Twice this week, the prices of the metals spiked. Once on early Monday due to a cause unclear to us. The second on Friday late morning (Arizona time) due to, get this, additional problems for Democrat Hillary Clinton. The stock market dropped at the same time that the prices of the metals surged. Call it the confidence speculation.
The price of gold ended the week +$10, and that of silver +$0.18.
Was it speculation? Or was it, this time for once, stackers going bananas buying up metal along with dried food, barrels of water, prime bunker real estate, and lead (ammo)?
Before we get to that, we want to tackle a fallacy that comes up over and over again. How do you define or measure the value of money?
The same school of thought that gives us the Quantity Theory of Money — which Keith has debunked decisively, and which we have spent so many words in this Report addressing its implications for the price of gold — offers a simple answer. Tempting, because it sounds so simple, it’s utter rubbish. What’s the idea?
You measure the money by its purchasing power. Prices are measured in money. So why not reverse it, and measure the money by … prices?! Well, for one thing, it’s circular. Self-referential. Infinite recursion, in the terminology of computer science.
But more importantly, this view lumps taxes, regulations, labor law, lawsuits, compliance and you name it, all together. If the government adds a costly new tax which wipes out half an industry, you can bet (literally!) that the product of the remaining companies will sell at higher prices. Maybe much higher prices.
But does this mean that the money has gone down in value? That it is on the path to hyperinflation, even? No.
Taxation is not a monetary phenomenon.
Further, suppose you look at prices in different cities. For example, things are cheaper in Yuma Arizona, than in New York City. Can we compare the Yuma dollar purchasing power to the New York City dollar? Of course not. It’s the same US dollar!
We contend that there is only one way to measure the value of the dollar. Look at its price in gold. As of Friday, that is 24.4 milligrams.
And how do you measure the value of an ounce of gold? Let’s make an analogy to gold’s abundance. We content that gold is the most abundant commodity (with the exceptions of air and water). How is that? We measure abundance, not by absolute quantity, but by a ratio of stocks to flows. It would take all the gold mines in the world many decades to produce the amount of gold now known to be held in human hands (which number we believe is underestimated substantially). No other commodity (except silver) comes remotely close to this.
The approach to measuring gold’s value is similar. The value of the next ounce (N+1) is measured relative to the prior (N). Let’s look at water to contrast with gold.
Suppose you’re walking through the Arizona desert in July. The temperature might be 120 degrees Fahrenheit (49C). You get so thirsty that you could die very quickly. You walk up to someone selling gallon jugs of water. What would you pay for the first?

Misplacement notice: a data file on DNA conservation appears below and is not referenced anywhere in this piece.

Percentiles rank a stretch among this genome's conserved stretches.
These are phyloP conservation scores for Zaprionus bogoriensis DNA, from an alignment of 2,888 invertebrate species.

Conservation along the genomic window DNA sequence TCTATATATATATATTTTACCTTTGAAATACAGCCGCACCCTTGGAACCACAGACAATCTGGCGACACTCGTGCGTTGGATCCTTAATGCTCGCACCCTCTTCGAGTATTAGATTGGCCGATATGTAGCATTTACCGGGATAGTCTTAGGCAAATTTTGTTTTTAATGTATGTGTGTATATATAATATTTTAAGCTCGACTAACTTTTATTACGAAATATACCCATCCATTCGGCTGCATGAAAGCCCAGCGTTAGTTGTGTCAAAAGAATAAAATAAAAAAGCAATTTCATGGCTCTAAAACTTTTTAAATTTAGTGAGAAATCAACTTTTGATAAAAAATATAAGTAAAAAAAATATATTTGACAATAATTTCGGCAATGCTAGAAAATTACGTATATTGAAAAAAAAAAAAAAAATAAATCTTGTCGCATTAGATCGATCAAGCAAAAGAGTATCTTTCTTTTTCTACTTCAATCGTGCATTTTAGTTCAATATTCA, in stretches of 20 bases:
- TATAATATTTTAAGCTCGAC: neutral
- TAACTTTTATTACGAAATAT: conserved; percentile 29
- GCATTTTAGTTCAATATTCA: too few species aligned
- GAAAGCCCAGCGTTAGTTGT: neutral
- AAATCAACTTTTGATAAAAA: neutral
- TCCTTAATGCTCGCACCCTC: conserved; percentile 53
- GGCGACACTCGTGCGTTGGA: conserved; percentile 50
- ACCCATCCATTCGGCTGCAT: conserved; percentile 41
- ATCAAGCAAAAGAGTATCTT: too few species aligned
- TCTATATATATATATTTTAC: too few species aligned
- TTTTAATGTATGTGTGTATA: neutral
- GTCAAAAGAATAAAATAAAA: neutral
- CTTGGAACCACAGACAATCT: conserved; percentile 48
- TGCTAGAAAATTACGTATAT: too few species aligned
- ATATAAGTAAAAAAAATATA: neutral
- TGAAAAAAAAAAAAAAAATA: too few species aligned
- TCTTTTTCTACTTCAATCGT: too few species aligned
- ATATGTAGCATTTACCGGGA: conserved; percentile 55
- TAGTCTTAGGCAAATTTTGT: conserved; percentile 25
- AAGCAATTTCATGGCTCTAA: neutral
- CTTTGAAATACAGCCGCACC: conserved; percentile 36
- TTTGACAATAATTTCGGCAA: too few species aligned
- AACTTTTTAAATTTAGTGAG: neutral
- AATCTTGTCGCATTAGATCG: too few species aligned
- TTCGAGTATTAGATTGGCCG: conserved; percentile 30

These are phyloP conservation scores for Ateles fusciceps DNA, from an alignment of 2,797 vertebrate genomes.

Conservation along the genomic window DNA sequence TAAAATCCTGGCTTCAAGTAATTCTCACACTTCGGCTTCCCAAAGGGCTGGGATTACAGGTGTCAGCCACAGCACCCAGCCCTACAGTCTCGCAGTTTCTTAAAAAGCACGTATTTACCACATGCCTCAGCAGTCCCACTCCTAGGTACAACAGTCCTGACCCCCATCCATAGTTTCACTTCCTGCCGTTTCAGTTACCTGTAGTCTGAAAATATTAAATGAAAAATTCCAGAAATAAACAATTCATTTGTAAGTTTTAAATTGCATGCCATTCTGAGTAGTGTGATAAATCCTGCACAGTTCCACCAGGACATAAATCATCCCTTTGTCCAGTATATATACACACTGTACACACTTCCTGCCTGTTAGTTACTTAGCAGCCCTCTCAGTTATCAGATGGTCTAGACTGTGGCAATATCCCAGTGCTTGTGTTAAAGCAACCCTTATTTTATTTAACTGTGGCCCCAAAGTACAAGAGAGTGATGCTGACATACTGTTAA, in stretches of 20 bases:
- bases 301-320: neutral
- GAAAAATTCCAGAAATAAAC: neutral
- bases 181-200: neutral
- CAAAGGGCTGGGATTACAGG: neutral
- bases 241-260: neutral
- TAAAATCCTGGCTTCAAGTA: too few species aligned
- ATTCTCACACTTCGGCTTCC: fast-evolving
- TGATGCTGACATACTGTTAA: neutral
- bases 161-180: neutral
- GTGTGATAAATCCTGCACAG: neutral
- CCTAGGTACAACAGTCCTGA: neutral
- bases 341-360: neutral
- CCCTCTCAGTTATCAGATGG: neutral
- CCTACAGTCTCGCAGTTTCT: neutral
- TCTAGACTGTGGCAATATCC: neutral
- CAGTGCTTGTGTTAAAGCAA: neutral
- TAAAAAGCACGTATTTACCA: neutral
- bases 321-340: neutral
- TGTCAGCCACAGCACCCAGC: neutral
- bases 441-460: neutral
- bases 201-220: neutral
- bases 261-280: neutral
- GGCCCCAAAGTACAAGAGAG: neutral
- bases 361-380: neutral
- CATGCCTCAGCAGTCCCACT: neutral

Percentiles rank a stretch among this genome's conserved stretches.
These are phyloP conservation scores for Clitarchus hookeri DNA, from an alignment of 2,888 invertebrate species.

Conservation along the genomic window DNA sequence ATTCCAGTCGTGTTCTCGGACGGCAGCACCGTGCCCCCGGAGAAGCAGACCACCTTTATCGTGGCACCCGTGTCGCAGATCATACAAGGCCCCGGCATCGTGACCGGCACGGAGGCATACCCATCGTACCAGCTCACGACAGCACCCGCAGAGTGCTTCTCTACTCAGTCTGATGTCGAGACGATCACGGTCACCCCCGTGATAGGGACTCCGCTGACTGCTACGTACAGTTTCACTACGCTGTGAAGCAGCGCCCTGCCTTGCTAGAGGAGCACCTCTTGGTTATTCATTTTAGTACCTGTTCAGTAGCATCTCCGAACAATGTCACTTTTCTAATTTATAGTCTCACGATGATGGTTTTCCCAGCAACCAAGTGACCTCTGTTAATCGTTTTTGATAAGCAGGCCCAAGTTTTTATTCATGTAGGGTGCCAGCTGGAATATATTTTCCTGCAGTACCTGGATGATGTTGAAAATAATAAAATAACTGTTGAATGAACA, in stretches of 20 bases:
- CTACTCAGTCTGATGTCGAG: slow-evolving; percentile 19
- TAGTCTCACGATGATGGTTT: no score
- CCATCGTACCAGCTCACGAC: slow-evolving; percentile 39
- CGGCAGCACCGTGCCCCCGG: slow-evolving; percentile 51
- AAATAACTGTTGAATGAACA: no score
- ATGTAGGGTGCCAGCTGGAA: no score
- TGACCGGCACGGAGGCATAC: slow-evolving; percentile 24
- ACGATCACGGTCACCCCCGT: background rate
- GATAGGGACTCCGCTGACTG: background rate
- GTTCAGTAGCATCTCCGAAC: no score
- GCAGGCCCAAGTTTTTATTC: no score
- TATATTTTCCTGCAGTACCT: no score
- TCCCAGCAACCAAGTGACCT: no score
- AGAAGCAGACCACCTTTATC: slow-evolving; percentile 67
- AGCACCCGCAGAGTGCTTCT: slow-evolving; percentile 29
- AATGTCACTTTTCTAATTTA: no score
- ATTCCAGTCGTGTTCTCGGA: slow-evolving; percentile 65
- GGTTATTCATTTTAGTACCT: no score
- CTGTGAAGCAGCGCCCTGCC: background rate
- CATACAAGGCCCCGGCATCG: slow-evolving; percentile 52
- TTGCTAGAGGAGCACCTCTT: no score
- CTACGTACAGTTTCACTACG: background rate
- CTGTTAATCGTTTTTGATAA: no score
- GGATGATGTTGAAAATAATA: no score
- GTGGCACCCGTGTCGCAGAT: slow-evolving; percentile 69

It’s worth nothing less than your life.
How about the second? You will need it to walk back to civilization. The third? A spare. The fourth? Zero, zilch, nil.
Value(1) = ∞
Value(2) = 10
Value(3) = 1
Value(4) = 0
The value of each unit of water is not merely lower than the previous unit, but massively lower.
For gold (you knew this was coming) the value is flat. That is, anyone will happily accept the fourth gold coin just as the first. And the 104th the same as the 101st.
This is an important feature for money, is it not? It means that any business, no matter how large, can keep its books using gold. Even as the balance sheet grows, the value of the unit of account — the numeraire — remains constant.
Kind of like how engineers rely on the constant length of the meter stick, no matter how tall the building. Imagine if they used some sort of rubber band to measure length and the higher the skyscraper, the shorter the rubber band shrank! Construction above one story would be impossible.
Well, if the unit of account varied in value as water does, economic calculation beyond a simple subsistence farm would be impossible.
Read on for the only true picture of the fundamentals of the monetary metals. But first, here’s the graph of the metals’ prices.
Next, this is a graph of the gold price measured in silver, otherwise known as the gold to silver ratio. It didn’t move this week.
For each metal, we will look at a graph of the basis and cobasis overlaid with the price of the dollar in terms of the respective metal. It will make it easier to provide brief commentary. The dollar will be represented in green, the basis in blue and cobasis in red.
Here is the gold graph.
Could the scarcity (i.e. cobasis, the red line) be rolling over? It’s too early to tell, but bears watching.
The fundamental price of gold barely budged, though it’s about twenty bucks below the market price.
Now let’s look at silver.
Last week, we asked:
The big question this week: does the buying of metal remain strong, or is this just another flash in the pan?
So far, the buying has held up. The fundamental price is up just about as much as the market price.
Let’s put this in perspective. Below is a graph showing not the prices of the metals, but premium vs discount. The green region at the bottom represents discount, and thus a safe place to buy. The red region at the top represents danger, as you’re overpaying.
Note that silver has not been offered at a discount in quite some time. This does not mean that the price has to crash tomorrow morning. But it does mean you’re paying a speculative premium. Maybe you will get a chance to unload to the next speculator at an even higher price, but maybe not.
Gold was in discount through around the end of April. It tipped into discount at the end of August. It’s now selling at a premium, though not a large one.
© 2016 Monetary Metals